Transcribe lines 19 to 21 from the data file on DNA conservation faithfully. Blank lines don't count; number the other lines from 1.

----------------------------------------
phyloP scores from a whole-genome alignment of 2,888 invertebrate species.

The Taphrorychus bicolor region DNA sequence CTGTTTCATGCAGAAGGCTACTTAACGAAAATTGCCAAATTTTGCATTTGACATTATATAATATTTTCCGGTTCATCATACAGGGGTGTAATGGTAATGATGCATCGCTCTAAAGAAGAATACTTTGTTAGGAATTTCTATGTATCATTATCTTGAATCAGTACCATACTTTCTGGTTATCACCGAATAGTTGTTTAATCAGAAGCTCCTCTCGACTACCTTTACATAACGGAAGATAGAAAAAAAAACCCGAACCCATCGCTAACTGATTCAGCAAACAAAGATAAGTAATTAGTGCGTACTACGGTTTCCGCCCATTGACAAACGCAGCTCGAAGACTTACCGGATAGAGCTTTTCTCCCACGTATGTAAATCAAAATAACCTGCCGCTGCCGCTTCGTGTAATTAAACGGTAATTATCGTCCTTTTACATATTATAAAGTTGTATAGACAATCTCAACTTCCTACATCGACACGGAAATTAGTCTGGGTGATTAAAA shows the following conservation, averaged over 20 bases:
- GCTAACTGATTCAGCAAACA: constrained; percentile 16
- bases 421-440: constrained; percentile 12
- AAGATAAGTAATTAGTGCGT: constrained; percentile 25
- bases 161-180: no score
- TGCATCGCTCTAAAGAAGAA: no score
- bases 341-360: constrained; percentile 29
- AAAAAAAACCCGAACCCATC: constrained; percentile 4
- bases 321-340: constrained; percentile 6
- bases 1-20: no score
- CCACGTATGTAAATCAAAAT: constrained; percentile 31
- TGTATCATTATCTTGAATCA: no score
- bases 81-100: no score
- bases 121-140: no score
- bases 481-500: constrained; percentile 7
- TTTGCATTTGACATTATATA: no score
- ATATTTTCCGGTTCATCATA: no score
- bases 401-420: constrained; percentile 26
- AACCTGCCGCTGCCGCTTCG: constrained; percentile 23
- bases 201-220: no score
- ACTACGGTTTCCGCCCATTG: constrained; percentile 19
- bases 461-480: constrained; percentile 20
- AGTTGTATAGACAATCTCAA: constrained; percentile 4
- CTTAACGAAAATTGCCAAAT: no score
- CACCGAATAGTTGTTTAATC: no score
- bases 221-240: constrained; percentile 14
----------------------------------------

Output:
- bases 401-420: constrained; percentile 26
- AACCTGCCGCTGCCGCTTCG: constrained; percentile 23
- bases 201-220: no score